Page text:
What They Saw
Azotobacter vinelandii strains possessing or lacking genes for one or more of the nitrogenases were grown and their protein was extracted. They also extracted central cofactors for each type separately.
Without nifB, a strain can't produce any of the cofactors, so it's easier to get apoproteins. They took vanadium aponitrogenase (Vnf version) and activated it with FeVco. Not surprisingly, they only saw activity in strains containing vnf when vanadium was present and Mo or ammonium was not. Extracts of active strains lost activity when treated with heat or exposed to air for 45 minutes, though the holoenzyme seemed more stable to heat.
When they purified the enzyme as much as possible, the delta subunit (vnfG-encoded) seemed only loosely attached to the others, unlike in A. chroococcum where it purifies together with the others; though it's not clear that conditions were the same. It was necessary for active enzyme though, and seems to be involved in inserting the cofactor into the enzyme, but also something else.
They tried replacing FeVco with FeMoco in the V nitrogenase (or vice versa in the Mo version). With the V version and FeVco, carbon monoxide inhibited about 70% of the acetylene reduction activity but no hydrogen production activity. The Mo nitrogenase with FeVco had a fraction of the V version's acetylene activity but no nitrogen fixation; sadly they didn't test hydrogen production.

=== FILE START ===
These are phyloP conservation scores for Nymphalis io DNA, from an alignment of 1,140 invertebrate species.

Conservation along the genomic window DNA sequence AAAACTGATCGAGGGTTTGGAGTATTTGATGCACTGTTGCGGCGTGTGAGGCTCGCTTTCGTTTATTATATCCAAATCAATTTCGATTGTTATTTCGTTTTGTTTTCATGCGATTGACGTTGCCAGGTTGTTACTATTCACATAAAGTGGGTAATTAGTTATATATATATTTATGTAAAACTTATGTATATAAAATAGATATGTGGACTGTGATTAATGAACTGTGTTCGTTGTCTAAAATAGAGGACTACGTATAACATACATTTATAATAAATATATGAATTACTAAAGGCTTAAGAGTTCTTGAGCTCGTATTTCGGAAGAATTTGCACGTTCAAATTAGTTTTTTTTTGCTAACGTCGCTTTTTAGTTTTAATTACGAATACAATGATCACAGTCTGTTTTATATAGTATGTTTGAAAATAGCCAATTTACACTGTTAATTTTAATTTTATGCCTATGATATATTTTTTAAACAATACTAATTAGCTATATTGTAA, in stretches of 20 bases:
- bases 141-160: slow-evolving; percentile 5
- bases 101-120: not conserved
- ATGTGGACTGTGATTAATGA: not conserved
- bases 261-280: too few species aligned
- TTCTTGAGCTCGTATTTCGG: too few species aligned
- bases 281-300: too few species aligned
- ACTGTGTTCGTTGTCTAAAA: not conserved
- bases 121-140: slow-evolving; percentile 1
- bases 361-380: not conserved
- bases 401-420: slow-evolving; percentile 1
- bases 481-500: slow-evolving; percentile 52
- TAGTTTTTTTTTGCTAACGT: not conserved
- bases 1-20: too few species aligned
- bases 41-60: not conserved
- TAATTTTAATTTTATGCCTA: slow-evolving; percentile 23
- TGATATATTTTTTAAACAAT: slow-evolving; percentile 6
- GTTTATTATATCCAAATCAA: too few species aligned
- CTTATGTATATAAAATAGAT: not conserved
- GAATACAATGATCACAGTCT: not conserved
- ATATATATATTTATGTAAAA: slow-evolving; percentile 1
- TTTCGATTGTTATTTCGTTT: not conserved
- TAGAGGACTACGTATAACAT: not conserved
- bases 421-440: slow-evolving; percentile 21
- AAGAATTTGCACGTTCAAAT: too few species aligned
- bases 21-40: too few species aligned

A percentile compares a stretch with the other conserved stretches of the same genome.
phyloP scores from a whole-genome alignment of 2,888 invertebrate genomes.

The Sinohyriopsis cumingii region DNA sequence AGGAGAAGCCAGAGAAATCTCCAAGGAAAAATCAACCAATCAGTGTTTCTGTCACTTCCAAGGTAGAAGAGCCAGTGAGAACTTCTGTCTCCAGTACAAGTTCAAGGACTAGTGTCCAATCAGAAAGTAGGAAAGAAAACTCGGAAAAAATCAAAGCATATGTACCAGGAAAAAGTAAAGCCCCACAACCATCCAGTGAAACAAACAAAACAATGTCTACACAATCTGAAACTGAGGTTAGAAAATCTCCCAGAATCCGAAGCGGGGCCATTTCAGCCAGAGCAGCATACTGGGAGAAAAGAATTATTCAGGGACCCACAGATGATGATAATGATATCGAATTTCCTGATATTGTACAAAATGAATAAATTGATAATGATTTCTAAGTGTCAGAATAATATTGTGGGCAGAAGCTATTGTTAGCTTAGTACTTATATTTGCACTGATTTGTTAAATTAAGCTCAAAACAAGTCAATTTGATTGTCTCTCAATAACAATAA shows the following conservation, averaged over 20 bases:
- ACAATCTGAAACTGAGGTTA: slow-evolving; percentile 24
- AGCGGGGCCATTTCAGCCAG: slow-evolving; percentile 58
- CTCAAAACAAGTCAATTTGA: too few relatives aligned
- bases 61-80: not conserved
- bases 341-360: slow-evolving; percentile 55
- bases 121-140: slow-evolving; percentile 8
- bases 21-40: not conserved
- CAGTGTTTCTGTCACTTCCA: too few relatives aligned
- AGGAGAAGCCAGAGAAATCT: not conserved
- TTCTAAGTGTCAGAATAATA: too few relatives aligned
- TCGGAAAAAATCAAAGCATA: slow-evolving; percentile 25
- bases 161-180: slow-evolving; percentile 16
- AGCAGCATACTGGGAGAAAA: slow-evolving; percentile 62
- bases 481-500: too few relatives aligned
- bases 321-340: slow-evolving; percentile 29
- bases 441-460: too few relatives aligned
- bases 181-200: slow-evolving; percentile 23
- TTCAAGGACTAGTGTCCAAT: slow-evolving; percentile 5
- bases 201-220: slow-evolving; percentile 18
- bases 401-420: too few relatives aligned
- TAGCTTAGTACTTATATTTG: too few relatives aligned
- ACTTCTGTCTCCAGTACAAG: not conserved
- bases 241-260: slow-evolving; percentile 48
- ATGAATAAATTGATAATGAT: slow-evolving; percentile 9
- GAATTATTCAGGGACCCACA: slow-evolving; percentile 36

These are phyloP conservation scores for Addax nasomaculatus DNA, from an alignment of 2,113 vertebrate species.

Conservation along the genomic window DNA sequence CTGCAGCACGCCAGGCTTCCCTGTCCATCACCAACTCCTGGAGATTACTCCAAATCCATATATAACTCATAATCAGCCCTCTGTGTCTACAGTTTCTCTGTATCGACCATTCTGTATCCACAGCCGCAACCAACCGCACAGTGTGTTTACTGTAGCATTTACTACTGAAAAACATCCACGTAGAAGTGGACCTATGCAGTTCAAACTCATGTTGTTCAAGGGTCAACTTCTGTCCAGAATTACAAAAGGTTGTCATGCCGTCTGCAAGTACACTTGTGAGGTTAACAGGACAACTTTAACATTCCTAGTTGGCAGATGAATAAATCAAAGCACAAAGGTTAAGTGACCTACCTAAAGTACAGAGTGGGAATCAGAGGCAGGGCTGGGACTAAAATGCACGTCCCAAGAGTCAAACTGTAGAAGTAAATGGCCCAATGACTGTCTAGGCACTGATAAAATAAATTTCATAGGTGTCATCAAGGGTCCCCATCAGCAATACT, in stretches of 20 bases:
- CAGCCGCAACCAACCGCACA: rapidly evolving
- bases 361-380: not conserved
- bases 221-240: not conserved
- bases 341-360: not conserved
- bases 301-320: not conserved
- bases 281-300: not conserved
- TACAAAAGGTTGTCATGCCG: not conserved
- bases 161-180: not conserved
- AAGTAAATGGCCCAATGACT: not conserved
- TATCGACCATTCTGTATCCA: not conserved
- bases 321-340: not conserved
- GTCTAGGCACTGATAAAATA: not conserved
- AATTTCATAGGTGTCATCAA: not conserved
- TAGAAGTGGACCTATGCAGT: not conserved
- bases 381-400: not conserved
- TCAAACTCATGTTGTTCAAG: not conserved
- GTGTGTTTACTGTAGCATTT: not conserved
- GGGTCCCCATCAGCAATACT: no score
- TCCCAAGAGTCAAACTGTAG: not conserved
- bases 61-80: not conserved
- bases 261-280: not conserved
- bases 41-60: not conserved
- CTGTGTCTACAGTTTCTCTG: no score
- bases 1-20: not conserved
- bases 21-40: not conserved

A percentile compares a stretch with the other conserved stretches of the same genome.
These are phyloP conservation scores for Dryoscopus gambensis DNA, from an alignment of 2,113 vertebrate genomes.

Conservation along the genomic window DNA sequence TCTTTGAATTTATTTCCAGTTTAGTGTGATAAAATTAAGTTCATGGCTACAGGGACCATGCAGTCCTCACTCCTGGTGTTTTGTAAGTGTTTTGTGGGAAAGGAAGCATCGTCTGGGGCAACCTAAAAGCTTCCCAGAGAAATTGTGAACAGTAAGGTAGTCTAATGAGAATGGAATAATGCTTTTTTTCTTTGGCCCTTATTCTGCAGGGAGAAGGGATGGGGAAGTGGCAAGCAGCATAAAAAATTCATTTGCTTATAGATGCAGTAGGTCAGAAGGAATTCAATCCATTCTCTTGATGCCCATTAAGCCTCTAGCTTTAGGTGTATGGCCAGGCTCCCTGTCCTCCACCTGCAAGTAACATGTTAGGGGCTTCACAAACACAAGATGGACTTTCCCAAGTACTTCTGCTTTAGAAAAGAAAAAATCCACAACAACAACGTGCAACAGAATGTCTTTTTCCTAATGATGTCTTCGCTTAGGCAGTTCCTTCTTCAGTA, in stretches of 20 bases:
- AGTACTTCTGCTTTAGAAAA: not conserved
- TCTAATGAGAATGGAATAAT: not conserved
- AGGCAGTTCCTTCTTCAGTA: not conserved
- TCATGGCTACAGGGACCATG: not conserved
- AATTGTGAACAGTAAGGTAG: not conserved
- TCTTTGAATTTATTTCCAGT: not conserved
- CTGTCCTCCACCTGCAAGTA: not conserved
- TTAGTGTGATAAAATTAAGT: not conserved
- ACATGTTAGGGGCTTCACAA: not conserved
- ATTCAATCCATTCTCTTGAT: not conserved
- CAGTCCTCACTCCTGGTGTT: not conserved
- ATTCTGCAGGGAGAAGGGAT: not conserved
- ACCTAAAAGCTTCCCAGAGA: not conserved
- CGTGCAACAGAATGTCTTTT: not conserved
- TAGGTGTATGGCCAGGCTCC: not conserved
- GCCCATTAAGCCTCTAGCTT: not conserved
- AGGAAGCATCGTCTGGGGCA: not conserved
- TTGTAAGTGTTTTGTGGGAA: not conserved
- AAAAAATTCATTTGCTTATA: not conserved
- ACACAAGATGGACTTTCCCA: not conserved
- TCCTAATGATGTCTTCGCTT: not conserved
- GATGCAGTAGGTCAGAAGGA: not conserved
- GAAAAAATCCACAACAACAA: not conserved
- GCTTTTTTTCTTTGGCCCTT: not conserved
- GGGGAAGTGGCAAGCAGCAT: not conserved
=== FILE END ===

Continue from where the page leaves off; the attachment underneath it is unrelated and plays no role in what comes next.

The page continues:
With the V nitrogenase and FeMoco, it had a bit (1/6th) of the acetylene reduction activity, which seemed insensitive to CO. Ethane production was proportionally higher (1:4 instead of 1:12). Hydrogen production was reduced about 40%. Nitrogen fixation was pretty much abolished.
With the correct cofactors, the V nitrogenase had about 31% the acetylene reduction activity, 34% of the hydrogen production activity, and 22% of the nitrogen fixation activity of the Mo nitrogenase, but it's not clear if these in vitro assays allow for accurate comparisons.
It didn't seem like FeFeco allowed any activity in the V aponitrogenase.
What This Means
It seems like nitrogen fixation requires a very specific environment, and messing with it in various ways (mutations, different cofactors) messes it up while allowing the enzymes to still do less strict activities.